In Malbec country, Fernet becomes king
Wine consumption plunges 25 percent in last decade amid rise in bitters
Argentina may be famous around the world for its wine but Argentines are increasingly putting down the glass of Malbec to pick up a glass of Fernet — probably mixed with coke.
New figures show people are increasingly moving away from the country’s celebrated grapes, towards other alcohol varieties, in particular that famous Italian blend of herbs and spice.
Wine consumption in Argentina has plunged 25 percent since 2003, from 33 litres per person per year in 2003, to 24.3 litres in 2013, according to Abeceb, a local consultancy.
This drop comes in stark contrast to trends for other alcohol products in the decade from 2003.
Currently, Argentines drink an annual average of 1.5 litres of fernet or bitters.
Yet not all wines were down and out.
Sparkling wine has also risen in popularity, following a similar trend. Consumption of sparkling wines soared in the same decade from around half a litre consumed in 2003 to almost one litre in 2013.
Particularly notable is how sparkling wine has stopped being exclusively a seasonal beverage. In 2003, 20 percent of total sparkling wine sales in a year took place in December, a number that decreased to 10 percent in December 2013.
Beer vs. wine
While wine and beer were at similar consumption levels in 2003, with 33 and 35 litres per person per year, respectively, they later diverged.
Beer — the unassuming leader in the Argentine alcohol market — registered stable consumption data for the decade ending 2013 to consolidate its place as the country’s preferred alcohol option. With wine consumption faltering across the decade, Argentines last year guzzled away 41.7 litres of beer per person, reaching a peak of 45 litres in 2008
“The increased preference for beer among Argentines came at some cost to the wine market. In fact, it’s considered to have had a subsitutional effect, since beer now occupies the place that table or non varietal wine once had,” Abeceb explained.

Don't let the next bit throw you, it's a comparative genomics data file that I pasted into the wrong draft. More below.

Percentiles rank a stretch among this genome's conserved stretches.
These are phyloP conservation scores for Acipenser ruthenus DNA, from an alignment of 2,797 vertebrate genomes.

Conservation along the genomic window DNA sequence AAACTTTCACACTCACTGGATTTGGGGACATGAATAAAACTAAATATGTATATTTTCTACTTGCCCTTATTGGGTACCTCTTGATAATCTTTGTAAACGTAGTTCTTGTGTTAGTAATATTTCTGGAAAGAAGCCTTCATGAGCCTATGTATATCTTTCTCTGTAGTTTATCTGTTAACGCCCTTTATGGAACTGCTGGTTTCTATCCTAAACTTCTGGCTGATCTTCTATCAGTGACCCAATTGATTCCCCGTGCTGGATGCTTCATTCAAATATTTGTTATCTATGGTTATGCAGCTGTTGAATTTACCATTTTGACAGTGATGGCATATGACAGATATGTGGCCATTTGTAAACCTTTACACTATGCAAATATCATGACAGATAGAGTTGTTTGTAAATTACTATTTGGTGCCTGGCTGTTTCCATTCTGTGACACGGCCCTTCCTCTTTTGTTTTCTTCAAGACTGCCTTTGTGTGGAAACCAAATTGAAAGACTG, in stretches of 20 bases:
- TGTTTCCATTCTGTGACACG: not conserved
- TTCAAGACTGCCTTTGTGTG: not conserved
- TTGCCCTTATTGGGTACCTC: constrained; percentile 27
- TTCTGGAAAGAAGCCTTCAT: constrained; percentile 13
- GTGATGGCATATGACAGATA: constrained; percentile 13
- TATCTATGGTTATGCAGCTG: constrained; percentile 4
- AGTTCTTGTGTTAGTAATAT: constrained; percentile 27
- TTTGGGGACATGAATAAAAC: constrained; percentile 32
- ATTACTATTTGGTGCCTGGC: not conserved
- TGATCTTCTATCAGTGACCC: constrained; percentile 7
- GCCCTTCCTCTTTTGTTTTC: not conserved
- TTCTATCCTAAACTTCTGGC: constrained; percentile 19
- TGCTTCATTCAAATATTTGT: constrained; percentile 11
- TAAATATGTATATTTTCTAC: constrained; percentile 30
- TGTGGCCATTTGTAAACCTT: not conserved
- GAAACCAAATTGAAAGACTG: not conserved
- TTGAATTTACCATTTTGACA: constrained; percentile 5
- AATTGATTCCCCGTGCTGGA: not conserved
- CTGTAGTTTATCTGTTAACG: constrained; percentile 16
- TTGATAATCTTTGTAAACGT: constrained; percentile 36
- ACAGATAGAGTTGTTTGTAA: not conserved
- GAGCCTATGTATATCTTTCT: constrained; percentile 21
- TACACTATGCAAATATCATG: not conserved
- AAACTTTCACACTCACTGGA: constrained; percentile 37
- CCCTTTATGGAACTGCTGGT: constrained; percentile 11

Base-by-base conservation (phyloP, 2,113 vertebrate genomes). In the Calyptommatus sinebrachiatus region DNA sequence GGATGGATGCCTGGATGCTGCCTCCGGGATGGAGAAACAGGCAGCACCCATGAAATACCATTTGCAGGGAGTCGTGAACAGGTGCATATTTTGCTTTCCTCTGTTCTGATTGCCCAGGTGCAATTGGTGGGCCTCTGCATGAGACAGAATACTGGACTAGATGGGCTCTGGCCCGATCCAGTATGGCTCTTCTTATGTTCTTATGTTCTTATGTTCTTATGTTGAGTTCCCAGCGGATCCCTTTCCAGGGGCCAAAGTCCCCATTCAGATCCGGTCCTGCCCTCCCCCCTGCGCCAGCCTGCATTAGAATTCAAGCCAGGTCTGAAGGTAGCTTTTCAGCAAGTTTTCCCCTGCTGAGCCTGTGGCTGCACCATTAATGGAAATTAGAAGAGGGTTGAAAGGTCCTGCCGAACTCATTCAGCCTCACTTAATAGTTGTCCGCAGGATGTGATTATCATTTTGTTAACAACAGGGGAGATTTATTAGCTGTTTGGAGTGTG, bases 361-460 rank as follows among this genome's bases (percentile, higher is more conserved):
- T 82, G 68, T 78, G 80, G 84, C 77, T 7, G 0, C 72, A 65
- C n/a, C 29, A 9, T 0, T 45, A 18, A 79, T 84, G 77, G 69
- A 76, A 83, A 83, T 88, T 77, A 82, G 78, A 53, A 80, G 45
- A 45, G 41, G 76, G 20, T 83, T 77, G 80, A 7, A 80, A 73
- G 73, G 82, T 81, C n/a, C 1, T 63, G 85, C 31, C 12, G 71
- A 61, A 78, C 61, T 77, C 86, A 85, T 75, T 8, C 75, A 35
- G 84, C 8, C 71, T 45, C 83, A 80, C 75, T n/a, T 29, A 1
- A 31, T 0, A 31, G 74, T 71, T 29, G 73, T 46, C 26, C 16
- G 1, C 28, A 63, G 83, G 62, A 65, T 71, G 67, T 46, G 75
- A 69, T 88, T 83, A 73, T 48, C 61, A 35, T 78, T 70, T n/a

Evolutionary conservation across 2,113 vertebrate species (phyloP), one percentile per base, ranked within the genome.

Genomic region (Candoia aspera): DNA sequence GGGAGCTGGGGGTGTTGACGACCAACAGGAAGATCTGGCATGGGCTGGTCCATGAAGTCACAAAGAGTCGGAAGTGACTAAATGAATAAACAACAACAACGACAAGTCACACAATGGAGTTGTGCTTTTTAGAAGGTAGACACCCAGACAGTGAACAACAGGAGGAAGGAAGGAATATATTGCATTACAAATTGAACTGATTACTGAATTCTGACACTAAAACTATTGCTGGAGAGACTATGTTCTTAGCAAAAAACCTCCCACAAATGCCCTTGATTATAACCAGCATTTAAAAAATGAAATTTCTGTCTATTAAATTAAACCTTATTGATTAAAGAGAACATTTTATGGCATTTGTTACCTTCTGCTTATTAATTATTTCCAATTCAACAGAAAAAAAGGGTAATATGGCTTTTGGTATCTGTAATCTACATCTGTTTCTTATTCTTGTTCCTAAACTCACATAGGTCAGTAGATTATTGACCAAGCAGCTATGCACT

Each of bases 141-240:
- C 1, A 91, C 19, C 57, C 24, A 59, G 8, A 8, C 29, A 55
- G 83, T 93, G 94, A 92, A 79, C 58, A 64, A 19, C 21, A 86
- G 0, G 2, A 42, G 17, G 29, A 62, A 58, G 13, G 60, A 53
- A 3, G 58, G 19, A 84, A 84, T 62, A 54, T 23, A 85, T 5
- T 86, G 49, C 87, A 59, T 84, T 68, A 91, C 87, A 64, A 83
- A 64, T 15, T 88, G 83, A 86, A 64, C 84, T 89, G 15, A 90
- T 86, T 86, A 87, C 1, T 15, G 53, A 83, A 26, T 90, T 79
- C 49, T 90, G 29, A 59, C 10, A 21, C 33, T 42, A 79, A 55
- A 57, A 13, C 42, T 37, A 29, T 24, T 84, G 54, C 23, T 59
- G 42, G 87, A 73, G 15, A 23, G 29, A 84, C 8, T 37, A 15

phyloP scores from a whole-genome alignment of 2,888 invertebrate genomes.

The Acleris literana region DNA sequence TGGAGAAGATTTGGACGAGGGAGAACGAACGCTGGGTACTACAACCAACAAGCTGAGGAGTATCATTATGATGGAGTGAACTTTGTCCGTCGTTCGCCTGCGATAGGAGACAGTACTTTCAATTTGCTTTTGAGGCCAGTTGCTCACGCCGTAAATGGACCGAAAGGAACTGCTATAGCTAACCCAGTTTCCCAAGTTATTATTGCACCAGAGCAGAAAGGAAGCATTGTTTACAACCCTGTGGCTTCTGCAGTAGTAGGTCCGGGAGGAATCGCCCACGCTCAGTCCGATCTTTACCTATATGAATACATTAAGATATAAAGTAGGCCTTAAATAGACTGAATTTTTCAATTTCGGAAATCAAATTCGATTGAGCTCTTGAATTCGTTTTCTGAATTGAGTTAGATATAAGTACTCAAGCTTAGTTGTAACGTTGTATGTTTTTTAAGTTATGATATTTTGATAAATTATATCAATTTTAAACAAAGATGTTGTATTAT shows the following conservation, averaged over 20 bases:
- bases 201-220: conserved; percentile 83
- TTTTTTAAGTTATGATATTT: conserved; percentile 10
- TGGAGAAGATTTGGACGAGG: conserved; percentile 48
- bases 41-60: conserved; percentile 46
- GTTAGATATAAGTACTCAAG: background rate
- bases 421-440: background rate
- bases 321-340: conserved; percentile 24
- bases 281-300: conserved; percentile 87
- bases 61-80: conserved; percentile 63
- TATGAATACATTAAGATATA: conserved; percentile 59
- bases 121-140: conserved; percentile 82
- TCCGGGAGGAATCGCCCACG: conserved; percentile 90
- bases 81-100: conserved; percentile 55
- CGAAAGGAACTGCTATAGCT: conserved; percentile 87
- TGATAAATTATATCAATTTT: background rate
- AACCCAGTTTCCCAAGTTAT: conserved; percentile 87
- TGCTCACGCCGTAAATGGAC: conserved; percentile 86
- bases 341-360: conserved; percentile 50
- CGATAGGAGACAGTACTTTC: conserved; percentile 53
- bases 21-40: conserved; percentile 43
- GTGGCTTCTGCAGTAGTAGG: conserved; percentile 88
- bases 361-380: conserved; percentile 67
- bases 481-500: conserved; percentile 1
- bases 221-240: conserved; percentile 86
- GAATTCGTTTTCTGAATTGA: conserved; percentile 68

Despite the decrease in consumption by no means should the data suggest the rumblings of a crisis for Argentina’s wine industry, Abeceb highlights.
“Even though (wine) consumption has generally fallen, at the same time it’s become one of the most sophisticated sectors. This is due to a trend that’s been noted in the preferences of wine drinkers, who for some time have preferred varietials overs non-varietals,” it said, suggesting that a drop in wine sales might be balanced out by the higher prices of more expensive bottles.
The firm’s report also returns to and expands on the example of sparkling wines, which it claims Argentines are now popping open right throughout the year, instead of just during the holiday season.
“In 1993 sparkling sales in December represented 20 percent of the annual total (of the sparkling wine sector), and in 2003 that was 18 percent. But the most startling change was perceived at the end of 2013, when December sales represented just 10 percent of bottles sold during the year,” the report read.
What’s more, the data indicated that on a quarertly basis, sparkling mine sales had began to spread out, decreasing the concentration of sales from October to December.
In 1993, half of all sparkling sales were registered in that period, with the figure decreasing to 42 percent in 2003 and to just 36 percent by 2013.
If tastes are changing in this country — and of all things in relation to wine — it may not be long before vegetarianism takes hold.